To change the dates that you wish to look at for your stats, simply click on the date range in the upper right. This will bring down a calendar that allows you to click on the dates you wish to use for the stats. An additional feature that can come in handy is the Compare to Past checkbox. If you check that, you will be given a second set of dates. When you select a range of dates to look at with this option turned on, it will select the same amount of time previous to the period you selected to use. To confirm the date range, click Apply Range, and your stats will update to reflect the new timeframe.
Also, you can select dates by using the Timeline feature. You can drag the frame to move the dates you want to cover, and you can expand or contract to increase or decrease, respectively, the timeframe you want.
One of the most common things done by bloggers is to look at some of the unusual search terms that people used to get to their page. This is one of the best things about its ability to keep the data for thousands and thousands of visitors to your site - you can see all the keywords that have been used, and not just the ones from the number of visits or page views the counter is limited to.
To get to the list of keywords from the dashboard, click on Traffic Sources. That will bring you to the Traffic Sources Overview, which outlines where your traffic has come from. Here, you will see a list of the top five keywords that have been used to get to your site. To see all the keywords, just click on either “view full report” in the main section of the screen, or on Keywords in the left hand side.
On the Keywords report screen, you will see yet another line graph, showing you how many visitors came by via the use of keywords over your specified time frame. Along with that, you can see some statistics about the visitors which came in via keywords. Below that are the actual keywords; clicking on them will take you to a page charting that keyword’s use over time.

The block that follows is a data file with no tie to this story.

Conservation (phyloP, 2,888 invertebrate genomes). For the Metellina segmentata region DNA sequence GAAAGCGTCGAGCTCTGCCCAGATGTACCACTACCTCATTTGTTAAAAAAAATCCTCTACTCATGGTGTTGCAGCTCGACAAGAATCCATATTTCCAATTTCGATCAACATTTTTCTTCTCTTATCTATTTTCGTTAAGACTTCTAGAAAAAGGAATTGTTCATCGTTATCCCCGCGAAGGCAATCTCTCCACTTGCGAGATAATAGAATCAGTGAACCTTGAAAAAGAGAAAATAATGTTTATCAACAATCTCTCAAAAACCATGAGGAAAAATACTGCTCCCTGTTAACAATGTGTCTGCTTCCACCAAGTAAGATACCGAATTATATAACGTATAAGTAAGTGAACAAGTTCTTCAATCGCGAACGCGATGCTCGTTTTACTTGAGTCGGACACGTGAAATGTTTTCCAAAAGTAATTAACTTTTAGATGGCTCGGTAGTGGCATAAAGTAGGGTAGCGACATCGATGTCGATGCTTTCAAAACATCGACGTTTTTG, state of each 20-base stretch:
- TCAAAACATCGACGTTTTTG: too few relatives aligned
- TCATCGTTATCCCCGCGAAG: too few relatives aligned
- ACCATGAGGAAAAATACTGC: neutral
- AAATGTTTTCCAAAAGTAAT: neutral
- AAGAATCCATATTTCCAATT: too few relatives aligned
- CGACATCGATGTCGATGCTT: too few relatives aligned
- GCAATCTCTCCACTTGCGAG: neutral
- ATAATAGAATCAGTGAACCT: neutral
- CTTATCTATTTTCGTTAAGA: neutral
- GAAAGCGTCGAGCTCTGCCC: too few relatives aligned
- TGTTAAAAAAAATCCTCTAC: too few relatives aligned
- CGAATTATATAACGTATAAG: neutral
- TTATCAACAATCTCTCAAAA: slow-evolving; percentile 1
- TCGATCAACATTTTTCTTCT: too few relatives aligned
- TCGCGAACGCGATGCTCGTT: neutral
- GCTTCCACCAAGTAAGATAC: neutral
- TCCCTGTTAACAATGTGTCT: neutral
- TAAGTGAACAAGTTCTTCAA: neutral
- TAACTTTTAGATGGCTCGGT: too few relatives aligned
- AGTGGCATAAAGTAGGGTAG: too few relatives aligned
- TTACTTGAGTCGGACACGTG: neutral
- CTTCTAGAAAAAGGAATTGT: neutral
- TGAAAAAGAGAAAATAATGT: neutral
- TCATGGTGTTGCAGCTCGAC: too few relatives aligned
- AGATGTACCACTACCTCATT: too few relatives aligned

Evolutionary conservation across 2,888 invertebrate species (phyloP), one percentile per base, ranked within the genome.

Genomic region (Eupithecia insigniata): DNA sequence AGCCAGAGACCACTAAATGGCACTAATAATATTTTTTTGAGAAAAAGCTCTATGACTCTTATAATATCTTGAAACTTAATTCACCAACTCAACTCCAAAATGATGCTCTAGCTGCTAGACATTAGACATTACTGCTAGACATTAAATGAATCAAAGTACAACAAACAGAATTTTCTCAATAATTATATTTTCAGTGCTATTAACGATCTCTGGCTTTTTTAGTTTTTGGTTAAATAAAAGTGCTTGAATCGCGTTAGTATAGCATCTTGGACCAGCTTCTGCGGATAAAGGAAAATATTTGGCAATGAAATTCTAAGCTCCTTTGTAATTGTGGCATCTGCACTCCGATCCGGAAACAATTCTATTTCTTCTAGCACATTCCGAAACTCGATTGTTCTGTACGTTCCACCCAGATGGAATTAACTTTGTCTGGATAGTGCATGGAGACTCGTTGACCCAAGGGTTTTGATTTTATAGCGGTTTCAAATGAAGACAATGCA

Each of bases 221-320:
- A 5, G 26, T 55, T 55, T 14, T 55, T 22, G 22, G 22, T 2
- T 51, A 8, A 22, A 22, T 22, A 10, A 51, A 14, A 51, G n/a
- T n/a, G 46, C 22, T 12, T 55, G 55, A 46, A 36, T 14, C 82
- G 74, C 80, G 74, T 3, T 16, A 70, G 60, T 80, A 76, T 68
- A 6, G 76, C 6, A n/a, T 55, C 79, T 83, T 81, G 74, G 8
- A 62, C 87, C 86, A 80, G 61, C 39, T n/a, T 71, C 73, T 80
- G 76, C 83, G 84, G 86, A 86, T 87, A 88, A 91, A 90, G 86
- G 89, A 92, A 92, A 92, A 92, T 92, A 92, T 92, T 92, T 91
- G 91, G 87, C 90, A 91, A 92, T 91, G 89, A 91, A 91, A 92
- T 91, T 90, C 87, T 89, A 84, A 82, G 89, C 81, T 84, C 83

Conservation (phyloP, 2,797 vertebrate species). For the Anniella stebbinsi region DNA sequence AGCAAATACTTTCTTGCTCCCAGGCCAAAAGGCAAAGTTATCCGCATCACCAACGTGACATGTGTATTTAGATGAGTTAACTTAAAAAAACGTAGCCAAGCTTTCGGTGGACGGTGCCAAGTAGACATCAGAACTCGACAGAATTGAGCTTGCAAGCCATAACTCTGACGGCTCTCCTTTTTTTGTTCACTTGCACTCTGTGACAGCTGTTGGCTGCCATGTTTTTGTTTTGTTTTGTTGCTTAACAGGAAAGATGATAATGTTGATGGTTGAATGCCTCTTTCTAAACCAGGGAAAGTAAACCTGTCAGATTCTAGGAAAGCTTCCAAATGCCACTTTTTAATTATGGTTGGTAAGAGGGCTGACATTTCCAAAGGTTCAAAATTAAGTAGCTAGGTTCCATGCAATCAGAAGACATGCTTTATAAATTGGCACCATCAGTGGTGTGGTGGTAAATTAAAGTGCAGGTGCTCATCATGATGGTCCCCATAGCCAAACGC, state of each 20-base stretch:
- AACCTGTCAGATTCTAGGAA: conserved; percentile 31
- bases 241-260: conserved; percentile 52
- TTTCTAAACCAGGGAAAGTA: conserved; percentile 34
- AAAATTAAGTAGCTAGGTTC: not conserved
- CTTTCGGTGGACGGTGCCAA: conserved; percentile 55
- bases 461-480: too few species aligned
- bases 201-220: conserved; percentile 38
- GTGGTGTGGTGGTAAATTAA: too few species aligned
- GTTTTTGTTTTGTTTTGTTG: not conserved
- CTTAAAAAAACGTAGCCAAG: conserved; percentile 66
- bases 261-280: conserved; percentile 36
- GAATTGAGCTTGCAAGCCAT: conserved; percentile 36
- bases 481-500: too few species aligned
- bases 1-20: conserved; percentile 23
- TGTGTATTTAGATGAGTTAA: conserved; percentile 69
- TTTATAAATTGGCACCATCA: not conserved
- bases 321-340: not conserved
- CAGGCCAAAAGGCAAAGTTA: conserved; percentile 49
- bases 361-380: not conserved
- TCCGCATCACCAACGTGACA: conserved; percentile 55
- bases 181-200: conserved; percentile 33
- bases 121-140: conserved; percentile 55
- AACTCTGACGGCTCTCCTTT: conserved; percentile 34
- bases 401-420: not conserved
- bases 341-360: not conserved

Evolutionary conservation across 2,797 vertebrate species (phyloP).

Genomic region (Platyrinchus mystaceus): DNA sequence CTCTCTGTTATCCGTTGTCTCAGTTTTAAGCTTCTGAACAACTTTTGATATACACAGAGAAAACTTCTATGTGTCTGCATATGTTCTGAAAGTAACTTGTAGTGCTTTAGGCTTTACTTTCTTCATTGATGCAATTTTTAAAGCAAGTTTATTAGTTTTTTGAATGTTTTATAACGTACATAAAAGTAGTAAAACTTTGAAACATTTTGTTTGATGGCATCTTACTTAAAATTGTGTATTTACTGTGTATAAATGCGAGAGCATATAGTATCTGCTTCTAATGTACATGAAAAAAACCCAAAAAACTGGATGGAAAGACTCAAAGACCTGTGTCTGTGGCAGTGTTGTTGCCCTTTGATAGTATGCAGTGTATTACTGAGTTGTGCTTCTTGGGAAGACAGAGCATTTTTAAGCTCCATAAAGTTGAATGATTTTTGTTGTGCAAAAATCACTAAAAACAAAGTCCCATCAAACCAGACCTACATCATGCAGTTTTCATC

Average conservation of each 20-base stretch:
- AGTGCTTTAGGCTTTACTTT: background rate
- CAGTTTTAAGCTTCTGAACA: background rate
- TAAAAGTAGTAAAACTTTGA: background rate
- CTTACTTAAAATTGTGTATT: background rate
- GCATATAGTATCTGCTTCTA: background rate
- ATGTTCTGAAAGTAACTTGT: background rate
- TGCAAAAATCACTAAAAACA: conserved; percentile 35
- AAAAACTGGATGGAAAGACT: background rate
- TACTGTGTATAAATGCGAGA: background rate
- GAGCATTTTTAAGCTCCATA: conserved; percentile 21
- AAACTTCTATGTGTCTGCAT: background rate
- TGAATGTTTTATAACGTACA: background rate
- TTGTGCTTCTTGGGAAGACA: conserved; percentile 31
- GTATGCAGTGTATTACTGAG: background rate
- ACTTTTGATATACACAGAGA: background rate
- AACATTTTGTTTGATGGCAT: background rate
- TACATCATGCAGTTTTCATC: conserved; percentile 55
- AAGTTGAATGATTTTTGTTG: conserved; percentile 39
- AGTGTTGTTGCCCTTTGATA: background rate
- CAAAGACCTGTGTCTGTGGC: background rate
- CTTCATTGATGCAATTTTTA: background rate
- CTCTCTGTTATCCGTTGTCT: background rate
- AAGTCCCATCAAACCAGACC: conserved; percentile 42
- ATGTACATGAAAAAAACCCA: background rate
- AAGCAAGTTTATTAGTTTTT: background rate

The stats, from left to right are: total number of visits and percent of site total; Pages per visit; Average time on the site (the time that they had the site open); percentage of visitors who are new; and the bounce rate (percentage of visitors who viewed only one page and then left). These four have comparisons to the site average, with the percent difference between the site average and the average for that particular category.
For all the keywords, you can see the statistics for each category as well.
This is just one example of the information you can find using Google Analytics. My best advice would be to take some time and just have a look around. Below are all the different categories that you can look into with your Analytics account. There is almost no end to the information you can get.
How it all works in a nutshell
Snoskred has a lot more on this in her companion post to this, but the reason that most of us do decide to run multiple counters on our sites is that they are notoriously unreliable. The count can vary widely from one to another, depending on the user’s configuration, and how you’ve set up the code in your blog.
Previously in the Tuesday Think Tank
14 Reasons Readers Unsubscribe From Your Blog
Tuesday Think Tank: All About RSS
Blog Design - Open Your Eyes.
Demystifying Blogger Template Editing
Spam, Spiders And Do Follow, Oh My!
Say No! to Nofollow
Over to you
Have you used Google Analytics? What do you think about it? Do you prefer another counter such as Statcounter, or does GA do it for you? Let me know in the comments.